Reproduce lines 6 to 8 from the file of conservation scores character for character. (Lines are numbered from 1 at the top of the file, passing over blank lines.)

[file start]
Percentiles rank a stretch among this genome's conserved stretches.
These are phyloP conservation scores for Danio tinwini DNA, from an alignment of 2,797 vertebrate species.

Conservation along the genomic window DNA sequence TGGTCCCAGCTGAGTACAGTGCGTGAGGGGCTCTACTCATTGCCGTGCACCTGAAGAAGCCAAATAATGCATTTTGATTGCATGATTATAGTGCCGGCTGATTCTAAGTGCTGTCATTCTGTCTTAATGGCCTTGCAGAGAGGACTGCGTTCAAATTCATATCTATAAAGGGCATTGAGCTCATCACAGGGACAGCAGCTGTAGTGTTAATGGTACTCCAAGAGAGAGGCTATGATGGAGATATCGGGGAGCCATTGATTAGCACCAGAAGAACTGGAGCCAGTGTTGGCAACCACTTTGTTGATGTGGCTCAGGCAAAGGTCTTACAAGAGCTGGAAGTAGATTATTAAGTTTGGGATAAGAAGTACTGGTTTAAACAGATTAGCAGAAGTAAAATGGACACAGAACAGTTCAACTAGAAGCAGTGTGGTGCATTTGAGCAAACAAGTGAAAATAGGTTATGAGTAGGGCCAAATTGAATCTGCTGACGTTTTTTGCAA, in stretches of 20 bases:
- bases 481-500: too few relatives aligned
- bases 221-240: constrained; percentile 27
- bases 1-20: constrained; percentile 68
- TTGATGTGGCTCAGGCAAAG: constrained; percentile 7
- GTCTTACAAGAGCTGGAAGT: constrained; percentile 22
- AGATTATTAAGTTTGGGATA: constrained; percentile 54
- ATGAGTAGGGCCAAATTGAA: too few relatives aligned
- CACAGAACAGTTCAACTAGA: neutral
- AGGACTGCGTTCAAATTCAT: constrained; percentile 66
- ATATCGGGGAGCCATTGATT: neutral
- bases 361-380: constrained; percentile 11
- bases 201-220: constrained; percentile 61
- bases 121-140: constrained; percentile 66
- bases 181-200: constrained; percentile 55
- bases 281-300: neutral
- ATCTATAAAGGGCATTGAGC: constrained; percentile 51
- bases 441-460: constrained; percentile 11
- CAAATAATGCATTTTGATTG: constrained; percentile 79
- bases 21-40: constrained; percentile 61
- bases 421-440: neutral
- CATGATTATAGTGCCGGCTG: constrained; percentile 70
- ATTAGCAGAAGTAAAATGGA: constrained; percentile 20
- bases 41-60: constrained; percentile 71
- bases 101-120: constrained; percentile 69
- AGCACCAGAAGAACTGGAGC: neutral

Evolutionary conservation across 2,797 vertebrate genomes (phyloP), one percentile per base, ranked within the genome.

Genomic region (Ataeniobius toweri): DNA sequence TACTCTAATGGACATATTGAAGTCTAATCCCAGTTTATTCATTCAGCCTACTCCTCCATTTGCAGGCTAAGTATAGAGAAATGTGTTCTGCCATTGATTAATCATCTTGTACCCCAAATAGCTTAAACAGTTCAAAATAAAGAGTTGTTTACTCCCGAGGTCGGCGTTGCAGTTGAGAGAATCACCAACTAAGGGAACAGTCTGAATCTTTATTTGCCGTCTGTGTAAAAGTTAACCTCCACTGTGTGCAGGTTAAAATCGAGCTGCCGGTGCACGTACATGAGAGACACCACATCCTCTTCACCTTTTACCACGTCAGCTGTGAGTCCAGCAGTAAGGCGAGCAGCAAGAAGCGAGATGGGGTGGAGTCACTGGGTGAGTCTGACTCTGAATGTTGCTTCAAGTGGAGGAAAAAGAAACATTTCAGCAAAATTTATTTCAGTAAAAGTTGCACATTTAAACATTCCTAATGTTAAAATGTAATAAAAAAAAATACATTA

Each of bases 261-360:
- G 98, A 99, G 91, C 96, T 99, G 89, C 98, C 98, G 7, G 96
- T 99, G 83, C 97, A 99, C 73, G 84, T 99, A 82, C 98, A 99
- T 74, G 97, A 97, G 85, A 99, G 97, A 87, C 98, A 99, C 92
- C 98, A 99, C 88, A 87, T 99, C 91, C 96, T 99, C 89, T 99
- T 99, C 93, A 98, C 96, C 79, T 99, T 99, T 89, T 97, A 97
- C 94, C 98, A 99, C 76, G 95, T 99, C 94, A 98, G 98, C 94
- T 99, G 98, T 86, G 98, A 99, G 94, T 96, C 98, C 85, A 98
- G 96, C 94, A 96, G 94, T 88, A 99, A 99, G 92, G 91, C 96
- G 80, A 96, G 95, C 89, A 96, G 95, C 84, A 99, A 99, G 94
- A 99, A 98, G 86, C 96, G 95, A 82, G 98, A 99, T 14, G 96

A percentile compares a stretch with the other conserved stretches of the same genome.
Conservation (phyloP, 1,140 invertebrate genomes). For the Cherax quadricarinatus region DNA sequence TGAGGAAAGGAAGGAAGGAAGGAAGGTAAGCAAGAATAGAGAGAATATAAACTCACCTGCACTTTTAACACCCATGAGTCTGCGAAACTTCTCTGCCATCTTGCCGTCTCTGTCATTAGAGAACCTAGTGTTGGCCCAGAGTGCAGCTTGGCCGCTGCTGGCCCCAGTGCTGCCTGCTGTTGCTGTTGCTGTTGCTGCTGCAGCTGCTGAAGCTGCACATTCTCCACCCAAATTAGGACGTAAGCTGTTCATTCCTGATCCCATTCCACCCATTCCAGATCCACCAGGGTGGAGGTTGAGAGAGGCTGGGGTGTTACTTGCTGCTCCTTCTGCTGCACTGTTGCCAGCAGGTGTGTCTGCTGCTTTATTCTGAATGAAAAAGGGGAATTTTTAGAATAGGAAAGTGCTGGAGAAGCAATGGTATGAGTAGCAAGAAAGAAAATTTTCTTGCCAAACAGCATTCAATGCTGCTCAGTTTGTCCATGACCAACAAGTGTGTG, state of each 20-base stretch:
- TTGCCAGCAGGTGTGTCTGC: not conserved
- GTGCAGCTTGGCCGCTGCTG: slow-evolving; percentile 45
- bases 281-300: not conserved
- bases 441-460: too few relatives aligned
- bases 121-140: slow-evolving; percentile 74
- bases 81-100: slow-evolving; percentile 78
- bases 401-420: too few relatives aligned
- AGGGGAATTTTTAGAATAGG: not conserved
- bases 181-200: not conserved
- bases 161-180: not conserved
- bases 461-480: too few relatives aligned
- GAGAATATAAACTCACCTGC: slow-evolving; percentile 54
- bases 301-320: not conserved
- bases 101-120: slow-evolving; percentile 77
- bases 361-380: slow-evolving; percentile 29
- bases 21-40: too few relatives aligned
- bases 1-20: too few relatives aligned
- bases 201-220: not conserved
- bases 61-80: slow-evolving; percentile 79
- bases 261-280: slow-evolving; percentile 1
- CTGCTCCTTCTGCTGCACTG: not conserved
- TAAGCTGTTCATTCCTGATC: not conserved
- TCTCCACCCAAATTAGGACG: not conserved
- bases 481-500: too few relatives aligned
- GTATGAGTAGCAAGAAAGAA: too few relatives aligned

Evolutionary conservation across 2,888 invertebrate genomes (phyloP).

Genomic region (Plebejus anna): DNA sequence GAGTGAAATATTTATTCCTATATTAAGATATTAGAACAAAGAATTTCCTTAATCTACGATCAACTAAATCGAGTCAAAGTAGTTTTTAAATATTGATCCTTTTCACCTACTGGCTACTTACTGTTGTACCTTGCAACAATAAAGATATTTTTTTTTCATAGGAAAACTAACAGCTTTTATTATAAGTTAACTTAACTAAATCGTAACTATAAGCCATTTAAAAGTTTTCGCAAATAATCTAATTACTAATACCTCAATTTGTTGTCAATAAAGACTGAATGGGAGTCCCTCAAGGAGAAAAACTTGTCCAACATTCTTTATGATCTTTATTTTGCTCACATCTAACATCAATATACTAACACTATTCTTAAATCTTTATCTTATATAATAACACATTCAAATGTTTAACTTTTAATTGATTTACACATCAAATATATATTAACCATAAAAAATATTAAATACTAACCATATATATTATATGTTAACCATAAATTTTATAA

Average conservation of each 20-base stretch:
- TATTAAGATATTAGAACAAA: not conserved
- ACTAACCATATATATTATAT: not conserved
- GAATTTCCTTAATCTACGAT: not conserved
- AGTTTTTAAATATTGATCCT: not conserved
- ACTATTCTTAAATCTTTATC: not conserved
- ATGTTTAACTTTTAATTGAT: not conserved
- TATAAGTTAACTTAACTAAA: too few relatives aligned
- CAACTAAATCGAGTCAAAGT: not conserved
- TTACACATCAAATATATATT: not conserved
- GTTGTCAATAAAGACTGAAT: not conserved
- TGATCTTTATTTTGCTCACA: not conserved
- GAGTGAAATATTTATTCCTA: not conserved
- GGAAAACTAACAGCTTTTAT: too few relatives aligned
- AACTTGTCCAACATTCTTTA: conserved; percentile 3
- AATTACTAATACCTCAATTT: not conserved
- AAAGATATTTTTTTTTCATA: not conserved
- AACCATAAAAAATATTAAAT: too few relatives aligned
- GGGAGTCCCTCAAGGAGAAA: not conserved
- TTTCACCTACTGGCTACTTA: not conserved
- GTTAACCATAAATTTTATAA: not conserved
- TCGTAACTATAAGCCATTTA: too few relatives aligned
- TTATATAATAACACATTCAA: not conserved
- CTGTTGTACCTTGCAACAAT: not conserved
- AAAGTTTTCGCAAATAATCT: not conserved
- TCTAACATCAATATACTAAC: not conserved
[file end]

- bases 1-20: constrained; percentile 68
- TTGATGTGGCTCAGGCAAAG: constrained; percentile 7
- GTCTTACAAGAGCTGGAAGT: constrained; percentile 22